This is a column from the Nov. 2 issue of The Criterion, newspaper of the Archdiocese of Indianapolis. It was written by Patti Lamb, one of the newspaper’s regular columnists.


Have you ever found yourself in a “faith valley?” By that, I mean a place where your spiritual life would really benefit from an answered prayer or an unexpected blessing or something in the “win” column?

Recently, I took a walk with a girlfriend on a brisk fall Saturday morning.

She shared that she feels there’s been some interference between God and her.


“It’s like the heavenly cell towers are down, and my prayers aren’t quite reaching his ears,” she said.

My friend explained that she sensed some sort of disconnect, like communication lines were cut and it felt like God couldn’t hear her prayers—or even her praise.

I could relate to her feelings and told her that I was in need of a faith infusion, too.

We both expressed that we know God is good — all the time — but there are points in our spiritual journeys when he feels far away. Our conversation turned to a few of our friends, who were also encountering various challenges to their faith.

One was nervously awaiting the outcome of her mother’s medical tests; another’s marriage was undergoing turbulence. These friends of ours, close to God and faithful to him in every way, were also struggling with spiritual doubt and silence. No one seems to be exempt from the stings of this earthly life.

I called my girlfriend later that weekend to share an entry I’d read from a devotional book called “Jesus Always” by Sarah Young.

“Trust in my unfailing love — thanking me for the good you do not see. When evil seems to be flourishing in the world around you, it can look as if things are spinning out of control. But rest assured: I’m not wringing my hands helplessly, wondering what to do next. I am still in control, and there is behind-the-scenes goodness in the midst of the turmoil. So I urge you to thank me not only for the blessings you can see, but for the ones you cannot see. … You must not let confusing circumstances shake your faith in me. When your world feels unsteady, the disciplines of trusting and thanking me serve to stabilize you.”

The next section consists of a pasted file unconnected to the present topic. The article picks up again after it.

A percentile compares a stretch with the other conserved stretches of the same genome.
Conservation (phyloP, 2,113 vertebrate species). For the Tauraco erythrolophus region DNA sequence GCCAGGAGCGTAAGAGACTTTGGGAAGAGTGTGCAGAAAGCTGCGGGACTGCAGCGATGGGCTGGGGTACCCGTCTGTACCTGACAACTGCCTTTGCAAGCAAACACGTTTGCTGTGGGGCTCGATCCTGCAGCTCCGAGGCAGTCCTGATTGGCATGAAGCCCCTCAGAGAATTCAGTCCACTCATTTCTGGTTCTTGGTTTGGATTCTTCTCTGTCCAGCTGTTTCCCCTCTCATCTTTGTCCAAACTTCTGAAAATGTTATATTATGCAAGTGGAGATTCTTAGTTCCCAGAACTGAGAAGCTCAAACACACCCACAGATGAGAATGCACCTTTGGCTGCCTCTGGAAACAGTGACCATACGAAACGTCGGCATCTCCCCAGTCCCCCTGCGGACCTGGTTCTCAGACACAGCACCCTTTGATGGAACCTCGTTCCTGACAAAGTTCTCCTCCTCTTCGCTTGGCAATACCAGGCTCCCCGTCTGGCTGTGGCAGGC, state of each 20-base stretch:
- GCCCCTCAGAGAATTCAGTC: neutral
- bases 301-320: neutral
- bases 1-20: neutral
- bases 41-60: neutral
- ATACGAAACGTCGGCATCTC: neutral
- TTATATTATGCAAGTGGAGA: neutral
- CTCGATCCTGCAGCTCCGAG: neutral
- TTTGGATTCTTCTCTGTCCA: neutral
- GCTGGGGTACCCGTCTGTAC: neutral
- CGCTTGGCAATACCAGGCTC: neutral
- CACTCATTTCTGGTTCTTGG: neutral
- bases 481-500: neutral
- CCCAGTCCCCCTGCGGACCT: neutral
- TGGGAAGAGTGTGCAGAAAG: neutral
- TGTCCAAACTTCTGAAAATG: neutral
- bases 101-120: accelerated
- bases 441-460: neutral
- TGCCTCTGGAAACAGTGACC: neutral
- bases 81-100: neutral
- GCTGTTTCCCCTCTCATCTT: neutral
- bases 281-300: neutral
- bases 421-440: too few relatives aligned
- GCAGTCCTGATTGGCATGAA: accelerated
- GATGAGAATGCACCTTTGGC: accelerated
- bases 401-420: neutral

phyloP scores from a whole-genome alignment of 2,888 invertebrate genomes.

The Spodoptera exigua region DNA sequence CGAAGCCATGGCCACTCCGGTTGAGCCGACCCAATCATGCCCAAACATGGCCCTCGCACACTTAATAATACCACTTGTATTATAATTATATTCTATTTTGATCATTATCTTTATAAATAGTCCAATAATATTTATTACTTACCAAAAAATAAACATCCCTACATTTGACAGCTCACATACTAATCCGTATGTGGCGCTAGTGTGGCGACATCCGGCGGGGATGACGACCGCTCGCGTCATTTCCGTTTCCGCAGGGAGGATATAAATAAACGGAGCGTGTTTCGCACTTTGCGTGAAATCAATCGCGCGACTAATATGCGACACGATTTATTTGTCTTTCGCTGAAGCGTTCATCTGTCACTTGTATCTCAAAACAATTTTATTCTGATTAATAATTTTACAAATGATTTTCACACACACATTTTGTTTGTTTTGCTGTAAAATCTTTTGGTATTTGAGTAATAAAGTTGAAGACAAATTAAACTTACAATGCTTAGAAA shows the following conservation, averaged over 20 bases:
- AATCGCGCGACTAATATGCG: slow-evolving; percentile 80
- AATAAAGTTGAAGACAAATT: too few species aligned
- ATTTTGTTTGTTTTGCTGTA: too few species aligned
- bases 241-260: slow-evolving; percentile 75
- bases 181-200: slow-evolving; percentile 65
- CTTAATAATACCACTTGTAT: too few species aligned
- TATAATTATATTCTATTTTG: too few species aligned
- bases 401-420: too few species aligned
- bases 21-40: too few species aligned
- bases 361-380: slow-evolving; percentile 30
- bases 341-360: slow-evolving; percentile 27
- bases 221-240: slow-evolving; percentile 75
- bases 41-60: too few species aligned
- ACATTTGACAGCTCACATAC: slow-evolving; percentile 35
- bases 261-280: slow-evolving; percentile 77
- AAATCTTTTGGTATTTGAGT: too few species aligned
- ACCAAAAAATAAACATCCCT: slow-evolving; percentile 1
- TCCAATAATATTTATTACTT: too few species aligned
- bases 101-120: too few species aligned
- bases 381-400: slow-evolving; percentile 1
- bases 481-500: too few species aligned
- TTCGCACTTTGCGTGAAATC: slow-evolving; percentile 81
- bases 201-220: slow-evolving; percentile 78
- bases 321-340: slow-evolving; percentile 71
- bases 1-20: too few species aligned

The writer referenced St. Paul’s Letter to the Romans: “Oh, the depth of the riches and wisdom and knowledge of God! How inscrutable are his judgments and how unsearchable his ways!” (Rom 11:33)

God’s ways are so far above anything our finite human minds can comprehend.

I circled back to the last line of the passage, and suggested to my friend that we “use the disciplines of trusting and thanking to stabilize us.”

We came up with a new prayer mantra to cling to when life’s circumstances present challenges to our faith: “I trust you. I thank you. I love you. Amen.”

My friend and I have come to realize that heaven’s cell towers aren’t down after all. We’re still getting service, but we need to change our mindsets and step out in faith.

She texted me with a quote from author John Ortberg: “Peace does not lie in getting God to give me other circumstances. Peace lies in finding God in these circumstances.”

And that’s what I think we all truly struggle with: acceptance of God’s will. I keep finding myself praying for a specific resolution to a given petition, but my prayer should truly be to acknowledge that God, creator of heaven and Earth, has a firmer grasp on what’s best for me than my tiny human brain can conceive.

Gracious God, wherever we are today, please help us find you there.


The views or positions presented in this or any guest commentary are those of the individual publication and do not necessarily represent the views of, Catholic News Service or the U.S. Conference of Catholic Bishops.